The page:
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Posts Tagged ‘Hanover’

dsc02112cIn anticipation of our live Water Music concert on the Thames this coming 17th of July, I’ve been boning up on George Frederic Handel (1685 – 1759), the German baroque composer who spent most of his life here in London. To give you an idea where he fits in, he was an exact contemporary of JS Bach (1685 – 1750) and Antonio Vivaldi (1678 – 1741).

Handel left his home in Hanover for London in 1710, and stayed. He was employed by Queen Anne and various British aristocrats, notably the fantastically sophisticated 3rd Earl of Burlington. In 1714, his former boss, the Elector of Hanover, became George I, King of England. Awkward. The Water Music of 1717 is seen as a reconciliation piece. It worked.

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Handel, late 1720s, by Denner. NPG London.

The composer existed at the heart of London society, leading a highly productive professional life. Along with William Hogarth and other worthies, he was a founding governor of Thomas Coram’s Foundling Hospital, playing a key role in its early success. His home still stands in Brook Street, Mayfair, as the Handel House Museum.

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Handel lived here from 1723 until his death in 1759

The Best Of…
Like most of us I suspect, I knew what the famous bits of the Water Music * (1717) and the Messiah (1741) sound like. I had also heard the haunting Sarabande in D Minor (1733) without knowing it was by Handel. It featured heavily in Stanley Kubrick’s Georgian masterpiece Barry Lyndon (1975). I also would have not easily recognised Scipio from the three act opera Scipione (1719) which is the regimental slow march of the Grenadier Guards. Zadok the Priest (aka Coronation Anthem No 1) was written in 1727 for the coronation of George II. For obvious reasons there has been no official call for it in recent times. However, lovers of association football will recognise it from Champions League on the television. Never mind. But it is utterly mesmerising. If you’re ever feeling a bit low, The Arrival of the Queen of Sheba from the oratario Solomon (1748) should always raise your spirits. Finally (for now), Music for the Royal Fireworks (1749), hitherto for me known only by name. Turns out it’s an easily digestible 22 minute joy.

G.F. Handel. Wow. What a guy.


* Water Music, just the famous bit.


A selection of some of the Handel favourites above will be performed on the 300th anniversary of the Water Music by a live orchestra on the Thames on 17th July. Hosted by the Georgian Dining Academy and London Historians. Tickets are already selling briskly: don’t miss it.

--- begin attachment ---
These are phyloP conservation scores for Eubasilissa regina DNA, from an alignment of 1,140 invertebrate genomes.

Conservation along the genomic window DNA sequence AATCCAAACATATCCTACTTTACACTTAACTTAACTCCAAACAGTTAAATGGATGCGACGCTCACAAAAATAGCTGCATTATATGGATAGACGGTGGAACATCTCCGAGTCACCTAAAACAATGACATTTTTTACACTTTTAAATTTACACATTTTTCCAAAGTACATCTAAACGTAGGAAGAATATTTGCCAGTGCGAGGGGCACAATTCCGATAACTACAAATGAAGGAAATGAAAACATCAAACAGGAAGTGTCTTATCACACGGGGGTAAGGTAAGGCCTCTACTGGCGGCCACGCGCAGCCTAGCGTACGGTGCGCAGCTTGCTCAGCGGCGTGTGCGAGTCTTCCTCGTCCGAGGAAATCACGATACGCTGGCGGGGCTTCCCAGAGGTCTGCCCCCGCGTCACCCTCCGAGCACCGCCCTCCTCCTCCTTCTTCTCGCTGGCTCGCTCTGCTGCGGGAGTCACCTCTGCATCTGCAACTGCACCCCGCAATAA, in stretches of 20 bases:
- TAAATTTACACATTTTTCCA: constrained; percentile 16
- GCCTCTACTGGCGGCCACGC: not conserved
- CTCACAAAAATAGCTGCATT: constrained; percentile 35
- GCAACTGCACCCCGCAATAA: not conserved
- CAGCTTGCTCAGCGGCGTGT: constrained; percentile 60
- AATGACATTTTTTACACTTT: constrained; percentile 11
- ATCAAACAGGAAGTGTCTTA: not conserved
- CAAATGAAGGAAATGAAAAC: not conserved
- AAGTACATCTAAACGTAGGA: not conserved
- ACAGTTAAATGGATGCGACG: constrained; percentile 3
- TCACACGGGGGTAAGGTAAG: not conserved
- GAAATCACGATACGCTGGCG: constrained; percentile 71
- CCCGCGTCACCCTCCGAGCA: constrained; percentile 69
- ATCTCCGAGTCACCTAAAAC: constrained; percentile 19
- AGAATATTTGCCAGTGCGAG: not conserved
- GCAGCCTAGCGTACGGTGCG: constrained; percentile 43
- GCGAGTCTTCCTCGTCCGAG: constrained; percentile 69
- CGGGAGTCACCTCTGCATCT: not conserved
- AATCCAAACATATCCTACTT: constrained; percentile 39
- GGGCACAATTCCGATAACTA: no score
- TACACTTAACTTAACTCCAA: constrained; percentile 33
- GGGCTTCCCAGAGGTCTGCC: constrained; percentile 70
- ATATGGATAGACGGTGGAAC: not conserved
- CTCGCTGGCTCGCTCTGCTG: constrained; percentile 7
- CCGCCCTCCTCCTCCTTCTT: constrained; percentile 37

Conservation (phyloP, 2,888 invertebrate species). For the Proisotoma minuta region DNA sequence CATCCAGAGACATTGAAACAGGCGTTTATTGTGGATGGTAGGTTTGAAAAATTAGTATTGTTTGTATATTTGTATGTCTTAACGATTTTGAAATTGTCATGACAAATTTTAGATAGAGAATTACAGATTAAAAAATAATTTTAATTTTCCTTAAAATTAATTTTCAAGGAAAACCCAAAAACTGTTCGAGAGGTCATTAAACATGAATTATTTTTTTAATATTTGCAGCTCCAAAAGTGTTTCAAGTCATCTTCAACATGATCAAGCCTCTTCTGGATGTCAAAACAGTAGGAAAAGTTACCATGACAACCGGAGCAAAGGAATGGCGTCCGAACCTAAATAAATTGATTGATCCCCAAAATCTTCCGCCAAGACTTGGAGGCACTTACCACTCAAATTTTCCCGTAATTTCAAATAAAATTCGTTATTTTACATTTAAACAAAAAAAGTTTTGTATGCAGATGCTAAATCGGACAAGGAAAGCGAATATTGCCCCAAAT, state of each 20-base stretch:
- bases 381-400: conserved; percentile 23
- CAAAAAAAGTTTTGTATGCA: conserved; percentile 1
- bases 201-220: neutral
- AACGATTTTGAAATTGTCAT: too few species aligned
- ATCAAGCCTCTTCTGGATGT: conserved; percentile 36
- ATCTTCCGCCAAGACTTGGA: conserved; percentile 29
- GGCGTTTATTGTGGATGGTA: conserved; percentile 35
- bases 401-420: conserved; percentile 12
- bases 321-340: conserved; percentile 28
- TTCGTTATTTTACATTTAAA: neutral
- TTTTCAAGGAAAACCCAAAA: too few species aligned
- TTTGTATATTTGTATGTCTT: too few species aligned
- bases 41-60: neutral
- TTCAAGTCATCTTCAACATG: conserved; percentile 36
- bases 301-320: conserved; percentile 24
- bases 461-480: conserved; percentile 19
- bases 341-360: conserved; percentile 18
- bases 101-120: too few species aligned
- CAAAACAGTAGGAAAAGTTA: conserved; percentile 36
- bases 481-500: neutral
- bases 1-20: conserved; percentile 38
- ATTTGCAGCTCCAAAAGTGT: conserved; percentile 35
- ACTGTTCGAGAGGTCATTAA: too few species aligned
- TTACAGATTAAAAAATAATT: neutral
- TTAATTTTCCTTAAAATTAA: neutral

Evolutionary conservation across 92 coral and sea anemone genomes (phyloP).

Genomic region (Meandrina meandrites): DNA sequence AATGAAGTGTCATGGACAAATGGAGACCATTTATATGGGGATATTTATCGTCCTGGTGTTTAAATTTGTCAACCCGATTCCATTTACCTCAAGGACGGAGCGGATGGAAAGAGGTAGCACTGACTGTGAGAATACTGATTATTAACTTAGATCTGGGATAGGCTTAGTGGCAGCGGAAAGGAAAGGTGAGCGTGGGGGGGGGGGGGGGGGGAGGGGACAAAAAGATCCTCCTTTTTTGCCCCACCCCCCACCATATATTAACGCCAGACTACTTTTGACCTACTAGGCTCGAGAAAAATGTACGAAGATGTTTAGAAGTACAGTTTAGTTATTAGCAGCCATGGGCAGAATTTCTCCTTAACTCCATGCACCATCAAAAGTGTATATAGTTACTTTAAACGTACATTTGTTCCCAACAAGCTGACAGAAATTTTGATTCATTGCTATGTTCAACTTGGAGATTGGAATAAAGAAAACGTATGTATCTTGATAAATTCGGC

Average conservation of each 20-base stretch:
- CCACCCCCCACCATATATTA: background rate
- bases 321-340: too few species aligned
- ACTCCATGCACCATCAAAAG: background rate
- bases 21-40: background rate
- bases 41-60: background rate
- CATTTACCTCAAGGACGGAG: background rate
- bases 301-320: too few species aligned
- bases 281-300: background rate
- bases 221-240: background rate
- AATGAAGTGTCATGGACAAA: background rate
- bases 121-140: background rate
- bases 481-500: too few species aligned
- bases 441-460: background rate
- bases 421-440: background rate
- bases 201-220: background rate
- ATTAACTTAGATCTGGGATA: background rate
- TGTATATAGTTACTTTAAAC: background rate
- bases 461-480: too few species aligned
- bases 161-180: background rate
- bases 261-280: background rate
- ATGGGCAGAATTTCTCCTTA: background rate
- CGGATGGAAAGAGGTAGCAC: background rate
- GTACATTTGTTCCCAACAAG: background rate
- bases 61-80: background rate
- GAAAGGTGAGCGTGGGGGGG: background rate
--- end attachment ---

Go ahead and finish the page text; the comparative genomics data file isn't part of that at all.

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doggett1_2501 August 1715 was the first instance of Doggett’s Coat and Badge rowing race between newly-qualified watermen, up the Thames from London Bridge to Chelsea. Unlike today, there were no further bridges to pass under and the river was almost entirely unembanked, hence considerably wider than today. Once past Westminster, the vista would have been comparatively sparce of buildings on both banks. The boats are notably different too. The original participants raced in the craft of their craft: a wherry, the London cab of its day.  Today, the racers are more fortunate, using modern Olympic class single skulls. This race has been competed almost every year since, making it the longest continuously-run sporting event in the world. Yet compared with the much newer Boat Race (1829), it is hardly known. The prize for the winner is a handsome scarlet coat decorated with a solid silver sleeve badge. It comes with a dinky matching cap. The badge depicts a leaping horse and the word “Liberty”. The founder of this ancient competition was Irish-born Thomas Doggett (1640 – 1721), an actor and successful theatrical impresario. He was and ardent Whig and supporter of the new Hanoverian monarch, George I. He endowed the Doggett’s Coat and Badge race in celebration of the new Georgian dynasty, leaving provision in his will for its continuation in perpetuity. It was supposed to be administered by the Watermen’s Company – logical – but an executor of Doggett’s will, Mr Burt of the Admiralty Office, instead charged the task to the Fishmongers’ Company, who do the job to this day. The fund in 1722 was £350.

Modern winners of the race on procession at St Katharine Dock, 2015.

Modern winners of the race in procession at St Katharine Dock, 2015.

There is a dedicated web site to the race, here. It has lots of information including history, the course, the rules, a list of every winner, etc. The line-up this year are: Louis Pettipher, 24, from Gravesend, Charlie Maynard, 23, from Erith, Dominic Coughlin, 24, from Cuxton, Ben Folkard, 23, from Maidstone all of whom raced last year, plus first-timers Frankie Ruler, 21, from Blackheath, and Perry Flynn, 21, from Kennington. The race starts at 11:30 at London Bridge tomorrow, 1 August. Approximately half an hour later it will finish at Cadogan Pier, Chelsea, next to Albert Bridge. I am meeting some fellow London Historians on Albert Bridge at 11:30 to see the end of contest. We’ll then go to the Cross Keys pub nearby. Anyone is welcome to join us.